When Lucerne decided to follow the example of Zurich and abandon manual beheadings by sword or blade, Bücheler approached the canton of Lucerne and offered them his construction. In September 1836, the carpenter took his inconspicuous wooden boxes to Lucerne – and sold a new guillotine. As a test run, they tied a ram down beneath the blade; the axe fell, but it was “not a clean drop” and it failed to behead the animal completely. Two manual workers examined the device. They realised that the groove in which the blade was placed needed to be free of oil paint, instead “molybdenum and soap” were to make the blade fall faster. That helped and Bücheler returned to Zurich satisfied.

No-one likes an executioner

Bücheler’s work on the guillotine made him something of an outcast, as people saw him as the new executioner. When he went looking for work in the mechanical workshops of Escher Wyss & Comp., he was turned down in spite of his experience. The orders soon dried up altogether as he was shunned in the same way as executioners before him had been. The device, he wrote to the chief of police, had brought him into “an unfortunate situation”, he was unable to “get any more work”, although he had a wife and child to feed. The police chief recommended a position in the prison, however the governor was unable to offer him anything: he said a guillotine maker did not qualify as a public servant. The carpenter signed his despairing letters “Bücheler der Unglückliche” (“Bücheler the unfortunate”). His fortunes didn’t change either: following the Züriputsch of 1839, the wind of political change blew through the canton of Zurich. The conservatives came to power and turned the clock back. Execution by guillotine was abolished and the executioner’s sword came into favour again. Bücheler’s apparatus stayed where it was: in storage somewhere.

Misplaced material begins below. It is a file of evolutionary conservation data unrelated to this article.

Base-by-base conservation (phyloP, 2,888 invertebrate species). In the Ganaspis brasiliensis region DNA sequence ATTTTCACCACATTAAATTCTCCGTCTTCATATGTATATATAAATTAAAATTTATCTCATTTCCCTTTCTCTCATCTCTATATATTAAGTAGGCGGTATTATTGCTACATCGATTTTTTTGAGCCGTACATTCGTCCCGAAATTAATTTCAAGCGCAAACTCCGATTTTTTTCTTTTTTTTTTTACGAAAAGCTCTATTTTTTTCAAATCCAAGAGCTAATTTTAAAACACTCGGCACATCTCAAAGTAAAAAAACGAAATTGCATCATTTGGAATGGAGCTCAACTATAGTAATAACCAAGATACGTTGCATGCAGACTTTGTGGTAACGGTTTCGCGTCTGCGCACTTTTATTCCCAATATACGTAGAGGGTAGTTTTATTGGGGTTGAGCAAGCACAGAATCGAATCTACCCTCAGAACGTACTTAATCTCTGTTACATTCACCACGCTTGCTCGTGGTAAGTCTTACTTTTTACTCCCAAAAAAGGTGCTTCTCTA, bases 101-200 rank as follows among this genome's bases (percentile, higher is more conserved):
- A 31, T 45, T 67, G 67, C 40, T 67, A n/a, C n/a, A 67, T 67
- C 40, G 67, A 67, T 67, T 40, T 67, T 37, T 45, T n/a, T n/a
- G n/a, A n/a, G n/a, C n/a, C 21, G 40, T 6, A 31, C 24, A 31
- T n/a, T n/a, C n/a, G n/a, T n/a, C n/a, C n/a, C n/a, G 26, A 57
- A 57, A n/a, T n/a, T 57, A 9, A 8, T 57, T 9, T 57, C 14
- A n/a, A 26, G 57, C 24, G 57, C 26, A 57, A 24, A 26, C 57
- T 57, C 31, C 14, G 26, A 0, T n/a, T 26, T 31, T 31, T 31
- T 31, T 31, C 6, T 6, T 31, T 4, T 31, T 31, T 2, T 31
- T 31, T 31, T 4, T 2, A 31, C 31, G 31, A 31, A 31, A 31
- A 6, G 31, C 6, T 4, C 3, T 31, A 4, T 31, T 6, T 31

During the Old Zürich War, 62 men were beheaded in Greifensee in 1444. Following the “Züriputsch”, the Zurich authorities revived this execution method.
During the Old Zürich War, 62 men were beheaded in Greifensee in 1444. Following the Züriputsch”, the Zurich authorities revived this execution method. e-rara
Bücheler developed existential concerns. So, he built a new guillotine in his workshop in 1840, it was just 150 centimetres high and 60 centimetres wide – a fully functional display model. Bücheler won over the cantons of Thurgau and St.Gallen with his new model and they hired his services. Prior to that, he had been displaying the bonsai version to an interested public, first on the street from Zurich to Kloten, then in the restaurant Löwen in Kloten. He used celery sticks for his demonstrations and the audience gave him some coins in return.
Model of the Lucerne Guillotine.
Model of the Lucerne Guillotine. © MUSEUM LUZERN / photo: Theres Bütler
Bücheler’s machine, the full-size version, was eventually used in Zurich as the political wind changed course yet again. The two robbers and murderers Jakob Lattmann and Heinrich Sennhauser were sentenced to death and Bücheler’s killing machine was unpacked, assembled and refitted. On 15 July 1845, the guillotine blade dropped twice. Bücheler had offered to perform the executions himself, but professional executioners from Rheinfelden and Geneva were preferred. So, Bücheler was merely one of the many spectators in Zurich’s old “Schanzengebiet”. Not much is known about the rest of Bücheler’s life. He moved to Basel-Landschaft, and shortly after that the rumour in Kloten was that Bücheler had gone to France. In any case his family ended up living on social welfare – a sad ending to an unfortunate story.